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Statistics for People Who (Think They) Hate Statistics

ISBN-10: 1412951518
ISBN-13: 9781412951517
Edition: 3rd 2008
Authors: Neil J. Salkind
List price: $86.95
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Description: Order the Latest Edition of the Bestselling Statistics Today! The bestselling Statistics for People Who (Think They) Hate Statistics is now in its third edition! This text teaches an often intimidating and difficult subject in a way that is  More...

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Book details

List price: $86.95
Edition: 3rd
Copyright year: 2008
Publisher: SAGE Publications, Incorporated
Publication date: 8/6/2007
Binding: Mixed Media
Pages: 432
Size: 6.75" wide x 9.75" long x 0.75" tall
Weight: 1.694
Language: English

Order the Latest Edition of the Bestselling Statistics Today! The bestselling Statistics for People Who (Think They) Hate Statistics is now in its third edition! This text teaches an often intimidating and difficult subject in a way that is informative, personable, and clear. Author Neil J. Salkind takes students through various statistical procedures, beginning with correlation and graphical representation of data and ending with inferential techniques and analysis of variance. In addition, the text covers SPSS, and includes reviews of more advanced techniques, such as reliability, validity, introductory non-parametric statistics, and more. Pedagogical features include sidebars offering additional technical information about the topics presented and points that reinforce major themes in the book. Finally, this new edition includes more examples than ever before, an expanded set of exercises at the end of each chapter, and a more comprehensive glossary. Key Features of the Third Edition A Companion Web Site geared towards helping students to make the most of the text A dynamic and much expanded suite of Instructors Resources Updated examples from a variety of disciplines, and more of them than ever before More Time to Practice exercises, with answers in the back of the book Additional coverage of general research methods basics Expanded coverage of power In addition, for only $25 extra on top of the price of the textbook, students can purchase the text as a bundlethat include a copy of SPSS Student Version 15!

Neil J. Salkind received his PhD from the University of Maryland in Human Development. After teaching for 35 years at the University of Kansas, he remains a professor emeritus in the department of psychology and research in education, where he continues to collaborate with colleagues and work with students. His early interests were in the area of children's cognitive development, and after research in the areas of cognitive style and (what was then known as) hyperactivity, he was a postdoctoral fellow at the University of North Carolina's Bush Center for Child and Family Policy. His work then changed direction to focus on child and family policy, specifically the impact of alternative forms of public support on various child and family outcomes. He has delivered more than 150 professional papers and presentations, written more than 100 trade and textbooks, and is the author of Statistics for People Who (Think They) Hate Statistics (SAGE), Theories of Human Development (SAGE), and Exploring Research (Prentice Hall). He has edited several encyclopedias, including the Encyclopedia of Human Development, the Encyclopedia of Measurement and Statistics, and the recently published Encyclopedia of Research Design. He was editor of Child Development Abstracts and Bibliography for 13 years and lives in Lawrence, Kansas, where he likes to read, swim with the River City Sharks, letterpress print using 1820s technology, bake brownies (see the Excel version of Statistics for People Who (Think They) Hate Statistics for the recipe at http://www.statisticsforpeople.com), and poke around old Volvos and old houses.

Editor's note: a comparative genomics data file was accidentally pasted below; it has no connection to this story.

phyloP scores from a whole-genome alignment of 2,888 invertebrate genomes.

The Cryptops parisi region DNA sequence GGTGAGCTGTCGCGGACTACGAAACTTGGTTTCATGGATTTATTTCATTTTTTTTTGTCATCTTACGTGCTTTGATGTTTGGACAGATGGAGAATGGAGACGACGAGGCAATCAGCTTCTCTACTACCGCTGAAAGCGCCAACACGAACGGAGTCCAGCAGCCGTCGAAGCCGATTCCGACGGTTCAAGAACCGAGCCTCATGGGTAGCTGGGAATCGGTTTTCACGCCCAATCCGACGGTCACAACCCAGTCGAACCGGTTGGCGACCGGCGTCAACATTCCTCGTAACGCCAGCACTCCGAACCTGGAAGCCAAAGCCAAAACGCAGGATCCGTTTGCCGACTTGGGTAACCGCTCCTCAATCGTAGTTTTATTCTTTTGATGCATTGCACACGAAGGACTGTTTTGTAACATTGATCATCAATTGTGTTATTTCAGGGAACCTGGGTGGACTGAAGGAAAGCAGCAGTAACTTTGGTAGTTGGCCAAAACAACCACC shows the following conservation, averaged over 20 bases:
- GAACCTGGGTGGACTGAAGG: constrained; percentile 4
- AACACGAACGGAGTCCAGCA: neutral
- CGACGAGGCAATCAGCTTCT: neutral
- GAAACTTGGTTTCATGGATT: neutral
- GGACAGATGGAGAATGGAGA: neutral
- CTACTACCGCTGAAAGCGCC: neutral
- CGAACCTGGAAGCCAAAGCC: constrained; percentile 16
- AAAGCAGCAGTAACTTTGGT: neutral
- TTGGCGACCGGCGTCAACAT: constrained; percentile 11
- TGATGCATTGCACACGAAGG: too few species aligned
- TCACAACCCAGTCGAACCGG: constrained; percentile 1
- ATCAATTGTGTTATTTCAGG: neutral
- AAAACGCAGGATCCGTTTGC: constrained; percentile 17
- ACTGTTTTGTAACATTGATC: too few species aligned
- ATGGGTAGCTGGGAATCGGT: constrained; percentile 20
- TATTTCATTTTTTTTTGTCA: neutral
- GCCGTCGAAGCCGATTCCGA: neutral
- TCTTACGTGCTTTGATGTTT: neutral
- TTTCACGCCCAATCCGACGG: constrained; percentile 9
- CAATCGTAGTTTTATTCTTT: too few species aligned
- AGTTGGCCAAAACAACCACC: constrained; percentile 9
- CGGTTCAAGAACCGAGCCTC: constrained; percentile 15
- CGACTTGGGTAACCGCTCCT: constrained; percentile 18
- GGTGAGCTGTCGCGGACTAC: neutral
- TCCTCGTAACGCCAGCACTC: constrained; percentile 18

Yipee! I'm in Statistics
Statistics or Sadistics: It's up to You
Sigma Freud and Descriptive Statistics
Means to an End: Computing and Understanding Averages
Vive la Difference: Understanding Variability
A Picture Really is Worth a Thousand Words
Ice Cream and Crime: Computing Correlation Coefficients
Predicting Who'll Win the Superbowl: Using Linear Regression
Taking Chances for Fun and Profit
Hypotheticals and You: Testing Your Questions
Are Your Curves Normal? Probability and Why it Counts
Significantly Different: Using Inferential Statistics
Significantly Significant: What it Means for You and Me
t(ea) for Two: Tests Between the Means of Different Groups
t(ea) for Two (Again): Tests Between the Means of Related Groups
Two Groups Too Many? Try Analysis of Variance
Cousins or Just Good Friends? Testing Relationships using the Correlation Coefficient
What to Do When You're Not Normal: Chi-Square and Some Other Nonparametric Tests
Some Other (Important) Statistical Procedures You Should Know About
A Statistical Software Sampler
Ten Things You'll Want to Know and Remember
The Ten Best Internet Sites for Statistics Stuff
The Ten Commandments of Data Collection
Ten Question Practice Tests
SPSS in Less Than 30 Minutes
Tables
Data Sets
Glossary
Index

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